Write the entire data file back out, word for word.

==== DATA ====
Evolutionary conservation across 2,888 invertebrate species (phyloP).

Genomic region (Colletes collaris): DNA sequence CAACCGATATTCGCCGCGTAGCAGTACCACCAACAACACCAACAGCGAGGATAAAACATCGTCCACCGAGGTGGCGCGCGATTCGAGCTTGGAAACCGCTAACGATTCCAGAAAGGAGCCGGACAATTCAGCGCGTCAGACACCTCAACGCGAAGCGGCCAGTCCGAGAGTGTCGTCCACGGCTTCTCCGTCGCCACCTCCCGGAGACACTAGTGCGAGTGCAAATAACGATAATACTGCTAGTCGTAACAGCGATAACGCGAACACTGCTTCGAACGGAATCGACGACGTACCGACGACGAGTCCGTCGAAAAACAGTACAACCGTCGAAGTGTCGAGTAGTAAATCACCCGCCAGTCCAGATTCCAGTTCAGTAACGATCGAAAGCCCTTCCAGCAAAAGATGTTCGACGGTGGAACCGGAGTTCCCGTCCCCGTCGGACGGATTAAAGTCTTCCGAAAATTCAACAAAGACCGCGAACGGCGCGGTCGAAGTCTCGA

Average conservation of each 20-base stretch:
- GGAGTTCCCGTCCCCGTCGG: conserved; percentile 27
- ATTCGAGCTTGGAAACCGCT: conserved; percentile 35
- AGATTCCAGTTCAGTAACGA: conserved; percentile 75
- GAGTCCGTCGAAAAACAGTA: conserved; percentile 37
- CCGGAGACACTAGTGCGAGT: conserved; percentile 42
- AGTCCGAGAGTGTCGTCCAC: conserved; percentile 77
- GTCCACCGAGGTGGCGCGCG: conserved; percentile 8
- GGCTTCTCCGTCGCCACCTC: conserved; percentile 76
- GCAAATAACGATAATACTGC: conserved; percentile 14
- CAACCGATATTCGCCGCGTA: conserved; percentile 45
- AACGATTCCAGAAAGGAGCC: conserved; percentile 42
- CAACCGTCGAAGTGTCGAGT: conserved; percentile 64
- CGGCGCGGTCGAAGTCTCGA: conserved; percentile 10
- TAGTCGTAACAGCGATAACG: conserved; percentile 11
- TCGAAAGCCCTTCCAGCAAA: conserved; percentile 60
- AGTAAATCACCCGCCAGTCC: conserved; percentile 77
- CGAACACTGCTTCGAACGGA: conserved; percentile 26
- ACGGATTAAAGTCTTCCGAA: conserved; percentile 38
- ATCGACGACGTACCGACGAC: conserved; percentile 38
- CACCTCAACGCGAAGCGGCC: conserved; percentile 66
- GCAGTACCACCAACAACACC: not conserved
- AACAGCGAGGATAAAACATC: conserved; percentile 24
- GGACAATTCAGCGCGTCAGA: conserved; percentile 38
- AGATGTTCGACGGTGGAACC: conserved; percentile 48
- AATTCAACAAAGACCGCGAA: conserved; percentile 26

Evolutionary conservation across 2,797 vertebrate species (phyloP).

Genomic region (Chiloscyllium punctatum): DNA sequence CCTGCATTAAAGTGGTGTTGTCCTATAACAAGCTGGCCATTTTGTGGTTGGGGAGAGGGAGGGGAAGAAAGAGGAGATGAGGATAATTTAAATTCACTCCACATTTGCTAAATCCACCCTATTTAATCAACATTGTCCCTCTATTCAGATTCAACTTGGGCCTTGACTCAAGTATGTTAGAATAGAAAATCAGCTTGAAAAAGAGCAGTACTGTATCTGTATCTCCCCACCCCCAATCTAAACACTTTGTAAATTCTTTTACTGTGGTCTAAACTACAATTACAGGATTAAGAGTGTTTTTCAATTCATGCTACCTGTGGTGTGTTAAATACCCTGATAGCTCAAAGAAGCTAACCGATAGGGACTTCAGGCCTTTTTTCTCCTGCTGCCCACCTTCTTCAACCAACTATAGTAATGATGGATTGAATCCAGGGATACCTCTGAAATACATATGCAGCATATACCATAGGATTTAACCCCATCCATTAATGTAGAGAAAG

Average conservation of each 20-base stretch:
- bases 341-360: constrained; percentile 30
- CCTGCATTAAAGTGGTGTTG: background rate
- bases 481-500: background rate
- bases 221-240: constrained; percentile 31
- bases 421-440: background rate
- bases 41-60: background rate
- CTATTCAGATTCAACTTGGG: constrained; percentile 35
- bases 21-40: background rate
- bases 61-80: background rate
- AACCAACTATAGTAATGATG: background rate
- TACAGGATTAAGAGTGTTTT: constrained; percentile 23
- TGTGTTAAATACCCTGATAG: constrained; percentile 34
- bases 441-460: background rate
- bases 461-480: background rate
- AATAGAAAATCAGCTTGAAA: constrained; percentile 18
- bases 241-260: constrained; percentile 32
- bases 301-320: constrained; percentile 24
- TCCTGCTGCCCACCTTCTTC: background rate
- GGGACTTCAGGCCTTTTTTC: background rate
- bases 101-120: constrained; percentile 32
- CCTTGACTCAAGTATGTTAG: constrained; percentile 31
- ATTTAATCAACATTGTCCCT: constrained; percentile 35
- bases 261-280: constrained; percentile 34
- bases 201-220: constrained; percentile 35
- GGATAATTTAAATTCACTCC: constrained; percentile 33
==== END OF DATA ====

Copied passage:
Evolutionary conservation across 2,888 invertebrate species (phyloP).

Genomic region (Colletes collaris): DNA sequence CAACCGATATTCGCCGCGTAGCAGTACCACCAACAACACCAACAGCGAGGATAAAACATCGTCCACCGAGGTGGCGCGCGATTCGAGCTTGGAAACCGCTAACGATTCCAGAAAGGAGCCGGACAATTCAGCGCGTCAGACACCTCAACGCGAAGCGGCCAGTCCGAGAGTGTCGTCCACGGCTTCTCCGTCGCCACCTCCCGGAGACACTAGTGCGAGTGCAAATAACGATAATACTGCTAGTCGTAACAGCGATAACGCGAACACTGCTTCGAACGGAATCGACGACGTACCGACGACGAGTCCGTCGAAAAACAGTACAACCGTCGAAGTGTCGAGTAGTAAATCACCCGCCAGTCCAGATTCCAGTTCAGTAACGATCGAAAGCCCTTCCAGCAAAAGATGTTCGACGGTGGAACCGGAGTTCCCGTCCCCGTCGGACGGATTAAAGTCTTCCGAAAATTCAACAAAGACCGCGAACGGCGCGGTCGAAGTCTCGA

Average conservation of each 20-base stretch:
- GGAGTTCCCGTCCCCGTCGG: conserved; percentile 27
- ATTCGAGCTTGGAAACCGCT: conserved; percentile 35
- AGATTCCAGTTCAGTAACGA: conserved; percentile 75
- GAGTCCGTCGAAAAACAGTA: conserved; percentile 37
- CCGGAGACACTAGTGCGAGT: conserved; percentile 42
- AGTCCGAGAGTGTCGTCCAC: conserved; percentile 77
- GTCCACCGAGGTGGCGCGCG: conserved; percentile 8
- GGCTTCTCCGTCGCCACCTC: conserved; percentile 76
- GCAAATAACGATAATACTGC: conserved; percentile 14
- CAACCGATATTCGCCGCGTA: conserved; percentile 45
- AACGATTCCAGAAAGGAGCC: conserved; percentile 42
- CAACCGTCGAAGTGTCGAGT: conserved; percentile 64
- CGGCGCGGTCGAAGTCTCGA: conserved; percentile 10
- TAGTCGTAACAGCGATAACG: conserved; percentile 11
- TCGAAAGCCCTTCCAGCAAA: conserved; percentile 60
- AGTAAATCACCCGCCAGTCC: conserved; percentile 77
- CGAACACTGCTTCGAACGGA: conserved; percentile 26
- ACGGATTAAAGTCTTCCGAA: conserved; percentile 38
- ATCGACGACGTACCGACGAC: conserved; percentile 38
- CACCTCAACGCGAAGCGGCC: conserved; percentile 66
- GCAGTACCACCAACAACACC: not conserved
- AACAGCGAGGATAAAACATC: conserved; percentile 24
- GGACAATTCAGCGCGTCAGA: conserved; percentile 38
- AGATGTTCGACGGTGGAACC: conserved; percentile 48
- AATTCAACAAAGACCGCGAA: conserved; percentile 26

Evolutionary conservation across 2,797 vertebrate species (phyloP).

Genomic region (Chiloscyllium punctatum): DNA sequence CCTGCATTAAAGTGGTGTTGTCCTATAACAAGCTGGCCATTTTGTGGTTGGGGAGAGGGAGGGGAAGAAAGAGGAGATGAGGATAATTTAAATTCACTCCACATTTGCTAAATCCACCCTATTTAATCAACATTGTCCCTCTATTCAGATTCAACTTGGGCCTTGACTCAAGTATGTTAGAATAGAAAATCAGCTTGAAAAAGAGCAGTACTGTATCTGTATCTCCCCACCCCCAATCTAAACACTTTGTAAATTCTTTTACTGTGGTCTAAACTACAATTACAGGATTAAGAGTGTTTTTCAATTCATGCTACCTGTGGTGTGTTAAATACCCTGATAGCTCAAAGAAGCTAACCGATAGGGACTTCAGGCCTTTTTTCTCCTGCTGCCCACCTTCTTCAACCAACTATAGTAATGATGGATTGAATCCAGGGATACCTCTGAAATACATATGCAGCATATACCATAGGATTTAACCCCATCCATTAATGTAGAGAAAG

Average conservation of each 20-base stretch:
- bases 341-360: constrained; percentile 30
- CCTGCATTAAAGTGGTGTTG: background rate
- bases 481-500: background rate
- bases 221-240: constrained; percentile 31
- bases 421-440: background rate
- bases 41-60: background rate
- CTATTCAGATTCAACTTGGG: constrained; percentile 35
- bases 21-40: background rate
- bases 61-80: background rate
- AACCAACTATAGTAATGATG: background rate
- TACAGGATTAAGAGTGTTTT: constrained; percentile 23
- TGTGTTAAATACCCTGATAG: constrained; percentile 34
- bases 441-460: background rate
- bases 461-480: background rate
- AATAGAAAATCAGCTTGAAA: constrained; percentile 18
- bases 241-260: constrained; percentile 32
- bases 301-320: constrained; percentile 24
- TCCTGCTGCCCACCTTCTTC: background rate
- GGGACTTCAGGCCTTTTTTC: background rate
- bases 101-120: constrained; percentile 32
- CCTTGACTCAAGTATGTTAG: constrained; percentile 31
- ATTTAATCAACATTGTCCCT: constrained; percentile 35
- bases 261-280: constrained; percentile 34
- bases 201-220: constrained; percentile 35
- GGATAATTTAAATTCACTCC: constrained; percentile 33